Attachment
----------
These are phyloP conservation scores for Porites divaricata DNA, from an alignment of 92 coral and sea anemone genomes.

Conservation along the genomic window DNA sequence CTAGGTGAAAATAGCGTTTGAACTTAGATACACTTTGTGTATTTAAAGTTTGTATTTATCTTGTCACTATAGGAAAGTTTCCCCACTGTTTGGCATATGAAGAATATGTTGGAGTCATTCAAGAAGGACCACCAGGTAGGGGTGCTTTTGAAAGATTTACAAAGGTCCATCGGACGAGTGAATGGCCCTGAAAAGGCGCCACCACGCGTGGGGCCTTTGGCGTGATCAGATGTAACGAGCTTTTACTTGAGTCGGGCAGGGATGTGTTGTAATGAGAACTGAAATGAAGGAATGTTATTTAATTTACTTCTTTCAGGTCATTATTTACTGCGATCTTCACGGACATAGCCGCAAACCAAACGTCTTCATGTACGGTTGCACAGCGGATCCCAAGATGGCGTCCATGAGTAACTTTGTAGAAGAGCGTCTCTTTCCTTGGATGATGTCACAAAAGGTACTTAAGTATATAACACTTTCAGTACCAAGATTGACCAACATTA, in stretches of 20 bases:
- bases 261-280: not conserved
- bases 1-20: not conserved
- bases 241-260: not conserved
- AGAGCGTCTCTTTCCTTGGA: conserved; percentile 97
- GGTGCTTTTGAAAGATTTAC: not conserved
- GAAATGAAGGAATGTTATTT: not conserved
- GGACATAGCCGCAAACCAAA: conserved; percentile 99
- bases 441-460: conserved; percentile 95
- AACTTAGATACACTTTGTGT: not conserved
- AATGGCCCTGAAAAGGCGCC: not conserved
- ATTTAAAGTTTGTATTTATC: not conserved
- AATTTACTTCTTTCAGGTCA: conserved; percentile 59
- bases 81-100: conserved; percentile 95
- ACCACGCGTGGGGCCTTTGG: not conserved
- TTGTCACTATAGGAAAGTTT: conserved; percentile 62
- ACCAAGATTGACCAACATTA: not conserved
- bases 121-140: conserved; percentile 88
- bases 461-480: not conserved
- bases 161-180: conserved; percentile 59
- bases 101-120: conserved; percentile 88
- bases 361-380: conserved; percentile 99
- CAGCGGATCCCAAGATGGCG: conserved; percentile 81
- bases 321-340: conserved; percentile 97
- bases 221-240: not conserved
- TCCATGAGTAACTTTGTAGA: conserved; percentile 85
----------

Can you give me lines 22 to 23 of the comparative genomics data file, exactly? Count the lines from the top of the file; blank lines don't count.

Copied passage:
- bases 101-120: conserved; percentile 88
- bases 361-380: conserved; percentile 99